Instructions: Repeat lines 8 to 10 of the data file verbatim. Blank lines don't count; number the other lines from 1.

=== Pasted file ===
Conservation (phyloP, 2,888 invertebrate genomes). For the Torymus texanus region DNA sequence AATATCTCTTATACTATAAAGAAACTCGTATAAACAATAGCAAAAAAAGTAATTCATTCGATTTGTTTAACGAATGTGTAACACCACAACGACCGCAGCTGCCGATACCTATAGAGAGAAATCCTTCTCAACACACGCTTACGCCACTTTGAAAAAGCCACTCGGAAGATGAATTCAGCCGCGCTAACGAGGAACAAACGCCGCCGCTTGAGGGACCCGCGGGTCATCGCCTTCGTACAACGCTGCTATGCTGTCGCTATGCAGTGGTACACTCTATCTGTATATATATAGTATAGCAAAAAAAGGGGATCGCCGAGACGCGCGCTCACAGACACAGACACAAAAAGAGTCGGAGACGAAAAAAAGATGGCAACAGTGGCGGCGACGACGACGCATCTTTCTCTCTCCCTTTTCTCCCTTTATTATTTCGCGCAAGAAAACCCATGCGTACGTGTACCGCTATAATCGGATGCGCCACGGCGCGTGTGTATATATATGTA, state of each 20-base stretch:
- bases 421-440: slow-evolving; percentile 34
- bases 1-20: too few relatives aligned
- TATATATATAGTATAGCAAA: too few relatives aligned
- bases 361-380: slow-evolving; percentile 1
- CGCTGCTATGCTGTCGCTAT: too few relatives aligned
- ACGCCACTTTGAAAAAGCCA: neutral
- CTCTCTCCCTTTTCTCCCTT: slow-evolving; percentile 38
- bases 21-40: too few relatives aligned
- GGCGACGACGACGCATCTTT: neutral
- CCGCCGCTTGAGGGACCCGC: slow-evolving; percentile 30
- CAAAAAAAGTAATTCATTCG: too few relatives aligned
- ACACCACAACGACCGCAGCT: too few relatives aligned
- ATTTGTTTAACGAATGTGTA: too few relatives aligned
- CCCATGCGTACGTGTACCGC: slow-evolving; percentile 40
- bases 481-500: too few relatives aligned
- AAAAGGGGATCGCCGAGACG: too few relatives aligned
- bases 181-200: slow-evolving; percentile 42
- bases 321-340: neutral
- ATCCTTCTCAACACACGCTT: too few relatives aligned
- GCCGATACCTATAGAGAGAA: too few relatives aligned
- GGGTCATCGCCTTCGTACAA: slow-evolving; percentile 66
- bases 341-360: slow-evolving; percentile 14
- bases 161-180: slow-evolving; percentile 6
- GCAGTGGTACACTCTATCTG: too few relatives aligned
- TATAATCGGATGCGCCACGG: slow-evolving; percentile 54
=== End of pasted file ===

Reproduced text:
- CTCTCTCCCTTTTCTCCCTT: slow-evolving; percentile 38
- bases 21-40: too few relatives aligned
- GGCGACGACGACGCATCTTT: neutral